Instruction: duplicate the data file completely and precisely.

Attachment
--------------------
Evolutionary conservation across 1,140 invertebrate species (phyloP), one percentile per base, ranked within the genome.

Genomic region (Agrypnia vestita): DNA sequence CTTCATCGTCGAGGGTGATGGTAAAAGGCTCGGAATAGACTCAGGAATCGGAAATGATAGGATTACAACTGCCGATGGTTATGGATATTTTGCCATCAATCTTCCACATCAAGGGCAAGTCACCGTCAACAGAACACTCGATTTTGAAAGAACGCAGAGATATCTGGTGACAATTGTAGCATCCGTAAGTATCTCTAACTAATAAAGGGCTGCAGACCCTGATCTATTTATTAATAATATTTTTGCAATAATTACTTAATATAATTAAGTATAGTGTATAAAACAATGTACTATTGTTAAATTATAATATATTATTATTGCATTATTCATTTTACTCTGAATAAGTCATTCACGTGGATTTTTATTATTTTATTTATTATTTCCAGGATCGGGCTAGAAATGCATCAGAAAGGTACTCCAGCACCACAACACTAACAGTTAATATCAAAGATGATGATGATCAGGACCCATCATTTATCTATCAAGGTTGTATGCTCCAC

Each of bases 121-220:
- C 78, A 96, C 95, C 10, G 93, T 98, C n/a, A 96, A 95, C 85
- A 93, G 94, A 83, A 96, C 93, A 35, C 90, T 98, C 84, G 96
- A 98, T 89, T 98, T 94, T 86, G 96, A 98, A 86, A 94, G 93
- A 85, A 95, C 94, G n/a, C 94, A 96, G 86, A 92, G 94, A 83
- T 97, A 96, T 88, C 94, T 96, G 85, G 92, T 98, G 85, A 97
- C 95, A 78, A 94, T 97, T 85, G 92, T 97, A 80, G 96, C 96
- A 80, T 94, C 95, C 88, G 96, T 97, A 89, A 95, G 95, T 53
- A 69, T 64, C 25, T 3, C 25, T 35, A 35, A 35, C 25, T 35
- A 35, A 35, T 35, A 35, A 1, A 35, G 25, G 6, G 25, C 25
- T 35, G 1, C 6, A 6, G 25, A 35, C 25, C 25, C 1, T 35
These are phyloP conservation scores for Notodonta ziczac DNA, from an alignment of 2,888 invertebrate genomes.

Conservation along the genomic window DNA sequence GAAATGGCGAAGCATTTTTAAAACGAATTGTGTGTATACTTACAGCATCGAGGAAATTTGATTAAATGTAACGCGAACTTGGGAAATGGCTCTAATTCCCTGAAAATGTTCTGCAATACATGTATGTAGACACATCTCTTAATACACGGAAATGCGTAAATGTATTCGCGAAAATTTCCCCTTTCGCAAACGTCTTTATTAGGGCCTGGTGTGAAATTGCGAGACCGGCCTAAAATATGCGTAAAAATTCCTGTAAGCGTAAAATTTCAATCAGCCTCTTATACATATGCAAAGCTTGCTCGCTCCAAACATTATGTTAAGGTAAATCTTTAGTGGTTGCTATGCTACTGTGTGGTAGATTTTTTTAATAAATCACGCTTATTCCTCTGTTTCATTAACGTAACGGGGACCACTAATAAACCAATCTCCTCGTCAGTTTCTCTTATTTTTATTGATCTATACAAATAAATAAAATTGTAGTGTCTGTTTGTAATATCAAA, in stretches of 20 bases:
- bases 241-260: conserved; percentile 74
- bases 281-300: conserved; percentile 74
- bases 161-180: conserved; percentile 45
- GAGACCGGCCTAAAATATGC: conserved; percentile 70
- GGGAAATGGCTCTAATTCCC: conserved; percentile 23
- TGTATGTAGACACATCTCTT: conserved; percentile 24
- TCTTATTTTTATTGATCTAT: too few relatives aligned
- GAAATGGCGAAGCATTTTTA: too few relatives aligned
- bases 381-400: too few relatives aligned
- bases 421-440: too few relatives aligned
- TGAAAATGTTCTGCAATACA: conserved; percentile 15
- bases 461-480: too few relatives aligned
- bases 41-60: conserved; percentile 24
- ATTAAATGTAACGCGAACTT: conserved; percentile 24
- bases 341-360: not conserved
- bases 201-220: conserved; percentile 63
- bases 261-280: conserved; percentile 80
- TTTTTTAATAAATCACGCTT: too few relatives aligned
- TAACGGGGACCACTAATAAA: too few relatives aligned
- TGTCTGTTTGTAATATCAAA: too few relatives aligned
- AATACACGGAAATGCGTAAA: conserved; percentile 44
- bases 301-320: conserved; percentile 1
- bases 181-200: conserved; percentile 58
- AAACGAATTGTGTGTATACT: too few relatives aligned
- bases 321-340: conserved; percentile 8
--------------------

Evolutionary conservation across 1,140 invertebrate species (phyloP), one percentile per base, ranked within the genome.

Genomic region (Agrypnia vestita): DNA sequence CTTCATCGTCGAGGGTGATGGTAAAAGGCTCGGAATAGACTCAGGAATCGGAAATGATAGGATTACAACTGCCGATGGTTATGGATATTTTGCCATCAATCTTCCACATCAAGGGCAAGTCACCGTCAACAGAACACTCGATTTTGAAAGAACGCAGAGATATCTGGTGACAATTGTAGCATCCGTAAGTATCTCTAACTAATAAAGGGCTGCAGACCCTGATCTATTTATTAATAATATTTTTGCAATAATTACTTAATATAATTAAGTATAGTGTATAAAACAATGTACTATTGTTAAATTATAATATATTATTATTGCATTATTCATTTTACTCTGAATAAGTCATTCACGTGGATTTTTATTATTTTATTTATTATTTCCAGGATCGGGCTAGAAATGCATCAGAAAGGTACTCCAGCACCACAACACTAACAGTTAATATCAAAGATGATGATGATCAGGACCCATCATTTATCTATCAAGGTTGTATGCTCCAC

Each of bases 121-220:
- C 78, A 96, C 95, C 10, G 93, T 98, C n/a, A 96, A 95, C 85
- A 93, G 94, A 83, A 96, C 93, A 35, C 90, T 98, C 84, G 96
- A 98, T 89, T 98, T 94, T 86, G 96, A 98, A 86, A 94, G 93
- A 85, A 95, C 94, G n/a, C 94, A 96, G 86, A 92, G 94, A 83
- T 97, A 96, T 88, C 94, T 96, G 85, G 92, T 98, G 85, A 97
- C 95, A 78, A 94, T 97, T 85, G 92, T 97, A 80, G 96, C 96
- A 80, T 94, C 95, C 88, G 96, T 97, A 89, A 95, G 95, T 53
- A 69, T 64, C 25, T 3, C 25, T 35, A 35, A 35, C 25, T 35
- A 35, A 35, T 35, A 35, A 1, A 35, G 25, G 6, G 25, C 25
- T 35, G 1, C 6, A 6, G 25, A 35, C 25, C 25, C 1, T 35
These are phyloP conservation scores for Notodonta ziczac DNA, from an alignment of 2,888 invertebrate genomes.

Conservation along the genomic window DNA sequence GAAATGGCGAAGCATTTTTAAAACGAATTGTGTGTATACTTACAGCATCGAGGAAATTTGATTAAATGTAACGCGAACTTGGGAAATGGCTCTAATTCCCTGAAAATGTTCTGCAATACATGTATGTAGACACATCTCTTAATACACGGAAATGCGTAAATGTATTCGCGAAAATTTCCCCTTTCGCAAACGTCTTTATTAGGGCCTGGTGTGAAATTGCGAGACCGGCCTAAAATATGCGTAAAAATTCCTGTAAGCGTAAAATTTCAATCAGCCTCTTATACATATGCAAAGCTTGCTCGCTCCAAACATTATGTTAAGGTAAATCTTTAGTGGTTGCTATGCTACTGTGTGGTAGATTTTTTTAATAAATCACGCTTATTCCTCTGTTTCATTAACGTAACGGGGACCACTAATAAACCAATCTCCTCGTCAGTTTCTCTTATTTTTATTGATCTATACAAATAAATAAAATTGTAGTGTCTGTTTGTAATATCAAA, in stretches of 20 bases:
- bases 241-260: conserved; percentile 74
- bases 281-300: conserved; percentile 74
- bases 161-180: conserved; percentile 45
- GAGACCGGCCTAAAATATGC: conserved; percentile 70
- GGGAAATGGCTCTAATTCCC: conserved; percentile 23
- TGTATGTAGACACATCTCTT: conserved; percentile 24
- TCTTATTTTTATTGATCTAT: too few relatives aligned
- GAAATGGCGAAGCATTTTTA: too few relatives aligned
- bases 381-400: too few relatives aligned
- bases 421-440: too few relatives aligned
- TGAAAATGTTCTGCAATACA: conserved; percentile 15
- bases 461-480: too few relatives aligned
- bases 41-60: conserved; percentile 24
- ATTAAATGTAACGCGAACTT: conserved; percentile 24
- bases 341-360: not conserved
- bases 201-220: conserved; percentile 63
- bases 261-280: conserved; percentile 80
- TTTTTTAATAAATCACGCTT: too few relatives aligned
- TAACGGGGACCACTAATAAA: too few relatives aligned
- TGTCTGTTTGTAATATCAAA: too few relatives aligned
- AATACACGGAAATGCGTAAA: conserved; percentile 44
- bases 301-320: conserved; percentile 1
- bases 181-200: conserved; percentile 58
- AAACGAATTGTGTGTATACT: too few relatives aligned
- bases 321-340: conserved; percentile 8